UTC Aerospace (including the former Hamilton Sundstrand), which developed the 787 system, says each of the two packs generates enough air conditioning power to cool 25 typical homes. As well as HEPA filters the system incorporates gaseous air purification for the recirculated cabin air in the form of the Donaldson Air Purification System. While the particulate filtration element of the APS removes dust, allergens, bacteria, viruses and other irritating particles, a chemical process called gas phase adsorption removes bio-effluents, fuel by-products, cleaning agents, emissions from internal materials, cosmetics and other personal care products. Donaldson says the same technology can be repackaged for installation on 747s and 767s.
The 787’s ECS also incorporates 48 Maxon motors, including drives for the cabin ventilation, for cooling the electronics and to open and close the air inlet on the outside of the aircraft. Maxon’s EC 45 flat motors, light brushless motors designed to fit small spaces and operating at 4,000 rpm, drive the 36 shut-off valves in the cabin ventilation system, and EC32 motors modified with low temperature Hall sensors power the linear drives for the air inlet doors.
Honeywell, the developer of the air management system for the A350 as part of its $16bn contract for the new type’s Extended Mechanical System Perimeter, is using an air system integration bench (AirSIB) at its facility in Mexicali, Mexico, to confirm interactions between control systems and the physical characteristics of mechanical hardware. The EMSP includes the HGT1700 APU along with the environmental and cabin pressure control systems, supplemental cooling, ventilation and fans, bleed air systems and wing anti-ice systems.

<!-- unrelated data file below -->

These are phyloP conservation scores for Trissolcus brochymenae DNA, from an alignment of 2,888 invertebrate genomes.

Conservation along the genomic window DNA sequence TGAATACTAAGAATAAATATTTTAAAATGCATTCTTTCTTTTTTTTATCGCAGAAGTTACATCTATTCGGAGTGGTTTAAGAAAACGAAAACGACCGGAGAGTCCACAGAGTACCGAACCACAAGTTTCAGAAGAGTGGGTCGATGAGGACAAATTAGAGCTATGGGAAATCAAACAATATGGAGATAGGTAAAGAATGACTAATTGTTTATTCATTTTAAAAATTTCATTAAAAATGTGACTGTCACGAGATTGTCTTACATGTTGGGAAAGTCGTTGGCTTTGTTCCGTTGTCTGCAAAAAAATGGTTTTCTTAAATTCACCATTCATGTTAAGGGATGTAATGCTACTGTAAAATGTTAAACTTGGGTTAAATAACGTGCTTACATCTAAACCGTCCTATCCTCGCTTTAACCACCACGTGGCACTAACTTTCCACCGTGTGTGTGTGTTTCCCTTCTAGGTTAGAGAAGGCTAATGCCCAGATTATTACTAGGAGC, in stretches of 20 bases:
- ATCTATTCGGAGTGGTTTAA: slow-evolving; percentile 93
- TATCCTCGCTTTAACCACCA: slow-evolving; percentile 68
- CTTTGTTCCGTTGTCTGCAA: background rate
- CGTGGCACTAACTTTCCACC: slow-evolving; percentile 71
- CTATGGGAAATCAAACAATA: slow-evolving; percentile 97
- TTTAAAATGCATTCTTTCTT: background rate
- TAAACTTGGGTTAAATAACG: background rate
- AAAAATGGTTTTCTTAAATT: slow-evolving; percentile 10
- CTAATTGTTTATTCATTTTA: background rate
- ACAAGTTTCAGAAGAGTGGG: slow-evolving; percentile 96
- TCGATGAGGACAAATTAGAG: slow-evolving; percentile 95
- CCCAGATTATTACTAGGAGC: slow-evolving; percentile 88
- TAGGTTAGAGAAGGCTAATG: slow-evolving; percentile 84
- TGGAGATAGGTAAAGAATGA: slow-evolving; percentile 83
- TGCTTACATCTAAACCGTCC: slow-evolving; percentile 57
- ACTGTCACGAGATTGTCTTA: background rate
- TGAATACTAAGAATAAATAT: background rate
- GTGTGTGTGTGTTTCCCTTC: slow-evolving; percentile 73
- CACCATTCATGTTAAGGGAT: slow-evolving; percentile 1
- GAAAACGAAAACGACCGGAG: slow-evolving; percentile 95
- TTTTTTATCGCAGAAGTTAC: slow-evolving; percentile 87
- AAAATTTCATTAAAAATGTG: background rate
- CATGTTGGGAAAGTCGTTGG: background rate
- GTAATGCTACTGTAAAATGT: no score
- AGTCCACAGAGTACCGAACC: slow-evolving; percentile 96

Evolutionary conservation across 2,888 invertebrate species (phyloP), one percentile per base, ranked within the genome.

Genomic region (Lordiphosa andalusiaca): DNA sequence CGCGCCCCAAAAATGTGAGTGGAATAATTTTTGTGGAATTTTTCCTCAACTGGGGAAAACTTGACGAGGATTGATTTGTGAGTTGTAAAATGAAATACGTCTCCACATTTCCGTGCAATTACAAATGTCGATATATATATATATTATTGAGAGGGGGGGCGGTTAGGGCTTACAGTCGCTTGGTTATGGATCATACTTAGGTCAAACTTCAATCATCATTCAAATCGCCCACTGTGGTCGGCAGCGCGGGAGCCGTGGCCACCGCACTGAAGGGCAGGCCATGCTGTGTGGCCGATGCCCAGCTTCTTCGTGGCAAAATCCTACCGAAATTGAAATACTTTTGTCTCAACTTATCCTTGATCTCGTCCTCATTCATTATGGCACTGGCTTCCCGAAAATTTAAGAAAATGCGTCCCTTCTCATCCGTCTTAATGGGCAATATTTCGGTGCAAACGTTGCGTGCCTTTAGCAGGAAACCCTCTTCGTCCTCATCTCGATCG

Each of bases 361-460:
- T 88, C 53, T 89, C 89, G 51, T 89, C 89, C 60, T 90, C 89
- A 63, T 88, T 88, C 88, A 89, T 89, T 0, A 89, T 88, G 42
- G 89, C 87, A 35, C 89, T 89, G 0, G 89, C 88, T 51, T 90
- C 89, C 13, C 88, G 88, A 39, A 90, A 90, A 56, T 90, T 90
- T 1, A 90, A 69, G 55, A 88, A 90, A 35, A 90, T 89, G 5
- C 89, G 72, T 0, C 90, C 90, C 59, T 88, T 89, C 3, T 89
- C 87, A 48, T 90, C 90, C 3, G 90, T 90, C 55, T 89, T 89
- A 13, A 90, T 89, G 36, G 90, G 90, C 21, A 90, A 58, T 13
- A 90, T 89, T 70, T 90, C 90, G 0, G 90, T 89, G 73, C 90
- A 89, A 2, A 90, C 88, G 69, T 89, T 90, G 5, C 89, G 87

The low external temperatures lead to condensation in the form of frost and ice on the inside of the aircraft’s outer skin. When it melts at lower altitudes it leads to an accumulation of moisture in the insulation blankets, increasing aircraft weight, potentially interfering with electrical systems, encouraging corrosion and damaging the insulation.
CTT Systems developed its 'Zonal Drying' system to remove this moisture. The 'Zonal Dryer' uses a fan to draw air through a glass fibre rotor impregnated with silica gel and feed the dry air to the area to be dried. Some of the air — about 20 per cent — is heated before passing through to dry the rotor and is then either added to the air conditioning supply or vented overboard. The 'Zonal Dryer' can also be paired with one or more humidifiers to form the 'Cair' system. The humidifier contains a pad of glass fibre with specially designed water channels moistened via a spreader system to cool and humidify air passing over it.
'Zonal Drying' is basic equipment on the 787, and CTT humidifiers are an option for crew rest compartments and the flight deck. The humidifiers are also an option in crew rest compartments for the A380, and 'Cair' is operational aboard Lufthansa A380s in first-class cabins. Both 'Zonal Drying' and 'Cair' are options for the A350.